Active Threat Preparation

As promised, I typed up my notes from a recent Active Threat/Active Shooter Preparation Training that I attended. While notes are better than nothing, I’d highly recommend attending a live session to hear some first-hand experience. Anyone interested in the company we used, or the speaker who presented (located in Pittsburgh) can send an email to and I’ll provide you with the information. Also, keep in mind that these are pretty much word-for-word my notes, with very little editing. Sorry if they don’t make sense to anyone but me. 🙂


Focus of the training: To mitigate losses and limit Targets of Opportunity in crisis situations.

Indoor Gunshot Detection – activates a room’s live feed to law enforcement if a gun goes off. This is like the outdoor gunshot detection cameras we see in certain high-risk areas (like Homewood) now. Some detection companies are now offering a $10,000 grant for buildings to implement this technology.

Active Threat vs Active Shooter:

An Active Threat is deliberate in nature, an immediate threat, and an imminent danger to the campus or community. Active Threats do not have guns; instead, they have bombs, IEDs, knives, their fists, etc. Once a gun is added to the mix, it becomes an Active Shooter situation.

Mentality of an Active Shooter:

  • Have a desire to kill without concern for their own safety or the threat of ramifications. They don’t care if they get caught; their mind has been made up.
  • Have intended victims in mind and will actively search them out.
  • Accept Targets of Opportunity while searching for or after finding their intended targets.
  • Committed to the act of violence they are pursuing.

Mentality of a Victim:

  • Fight/Flight/Freeze
    • One of these three actions will always be the first response.
    • Even veteran police officers can be caught off guard and freeze for a moment before taking action.
  • The second response is that people revert back to their highest level of training.

Mass Shootings – consist of 4 or more people shot.

  • for the most current statistics
  • 80% of perpetrators obtained their weapons legally.
  • Acute paranoia, delusion, and depression is rampant among shooters.
  • Over half of shooters committed suicide at or near the scene of their crime.

Workplace Violence – Do people just snap?

  • Video of Mark, a man who is going through a divorce and has a lot of problems happening. Mark gets abnormally angry about a coworker taking “his” parking spot in an uncrowded parking garage and confronts the coworker. Another coworker intervenes and Mark peels out in search of another spot. Inside the company break room, the two coworkers are discussing the altercation and mention that both have noticed that Mark seems to be different lately – under a lot of stress, getting unusually angry, and just unpleasant to work with – when he used to be one of the nicest guys in the office. HR casually drops by and mentions she heard the incident and decides to have a talk with Mark. HR pulls an angry Mark into her office to discuss the incident, and mentions that Mark’s work has been suffering for the past few months and places him on a one-month probation. When she asks Mark if he has questions, he says a curt “No” and storms off. Next we see Mark in the parking garage, getting a big bag from the trunk of his car and then walking back to the building with a determined look on his face. It is implied that Mark had weapons in the bag and returned to the office to seek revenge on HR and his coworkers since he perceived that they ratted him out to HR.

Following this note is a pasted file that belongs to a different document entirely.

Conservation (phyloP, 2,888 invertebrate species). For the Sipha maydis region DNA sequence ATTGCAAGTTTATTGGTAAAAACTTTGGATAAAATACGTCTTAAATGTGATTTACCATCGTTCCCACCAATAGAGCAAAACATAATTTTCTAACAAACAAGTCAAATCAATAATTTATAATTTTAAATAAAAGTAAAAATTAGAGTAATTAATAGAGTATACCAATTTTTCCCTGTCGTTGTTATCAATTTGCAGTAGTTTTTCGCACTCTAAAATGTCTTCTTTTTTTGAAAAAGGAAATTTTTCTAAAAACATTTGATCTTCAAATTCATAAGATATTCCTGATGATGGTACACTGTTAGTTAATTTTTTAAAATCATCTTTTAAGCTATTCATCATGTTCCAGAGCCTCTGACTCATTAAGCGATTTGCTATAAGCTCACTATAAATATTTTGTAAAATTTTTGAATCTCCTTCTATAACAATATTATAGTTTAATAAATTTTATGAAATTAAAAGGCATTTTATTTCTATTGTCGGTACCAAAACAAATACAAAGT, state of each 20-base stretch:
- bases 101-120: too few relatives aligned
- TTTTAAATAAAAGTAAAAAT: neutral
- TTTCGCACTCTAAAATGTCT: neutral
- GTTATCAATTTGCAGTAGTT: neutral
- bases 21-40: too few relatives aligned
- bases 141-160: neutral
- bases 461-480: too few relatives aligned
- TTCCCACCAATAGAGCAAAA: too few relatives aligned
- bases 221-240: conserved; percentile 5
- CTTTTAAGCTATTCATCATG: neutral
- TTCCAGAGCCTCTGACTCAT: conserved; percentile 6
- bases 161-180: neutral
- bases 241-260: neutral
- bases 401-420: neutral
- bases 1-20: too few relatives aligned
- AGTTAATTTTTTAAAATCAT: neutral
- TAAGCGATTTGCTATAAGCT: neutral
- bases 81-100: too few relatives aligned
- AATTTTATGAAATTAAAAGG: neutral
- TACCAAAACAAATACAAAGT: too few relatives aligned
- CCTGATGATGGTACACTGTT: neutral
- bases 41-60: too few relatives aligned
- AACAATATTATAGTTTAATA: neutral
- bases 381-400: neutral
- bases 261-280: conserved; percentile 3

• There are many signs to look out for, and while it may seem that someone is snapping, there are usually precipitating factors:
    • Depression/Withdrawal
    • Change in situation (ex: divorce, losing custody of kids)
    • Change in behavior (ex: the nice guy becomes the office jerk)
    • Talk of severe medical or financial concerns
    • Escalation of domestic or work problems
    • Explosive outbursts of anger or rage without provocation
  • If you see someone changing, make a conversation with the person and ask if they’re okay and if they want to talk. Simply making conversation with a person in a friendly and not-overbearing way can make the difference between a person shooting up their workplace or choosing not to. (Essentially, people want to feel like someone cares about them, and to feel like they’re being heard.)

Shepherds – people who ensure persons served, staff, and others get to a safe place. They are the last people into safe rooms and act as the door gatekeeper and barricades the door if a lockdown is called.

  • Don’t stand in front of the door – hide beside or behind (if possible) a concrete, solid wall that a bullet can’t easily breach.
  • When possible, choose safe rooms with doors that open inwards; those doors can be barricaded.
  • Braided cables can be mounted to walls for doors that open outward.

Shepherd Responsibilities:

  • “Secure, Shelter, Safeguard”
  • Get flock to the safe room and secure the door. Expect to allow about 30 seconds for people to get into the room. That doesn’t sound like much time, but in an active threat scenario, 30 seconds is an eternity.
  • Attend to the wounded and sick to the best of their abilities – buildings should have First Aid kits in their safe rooms.
  • Silence all cell phones or turn them off entirely. This could mean life or death.
  • Have one shepherd per safe room, plus a backup in the event the shepherd is out of the office or incapacitated.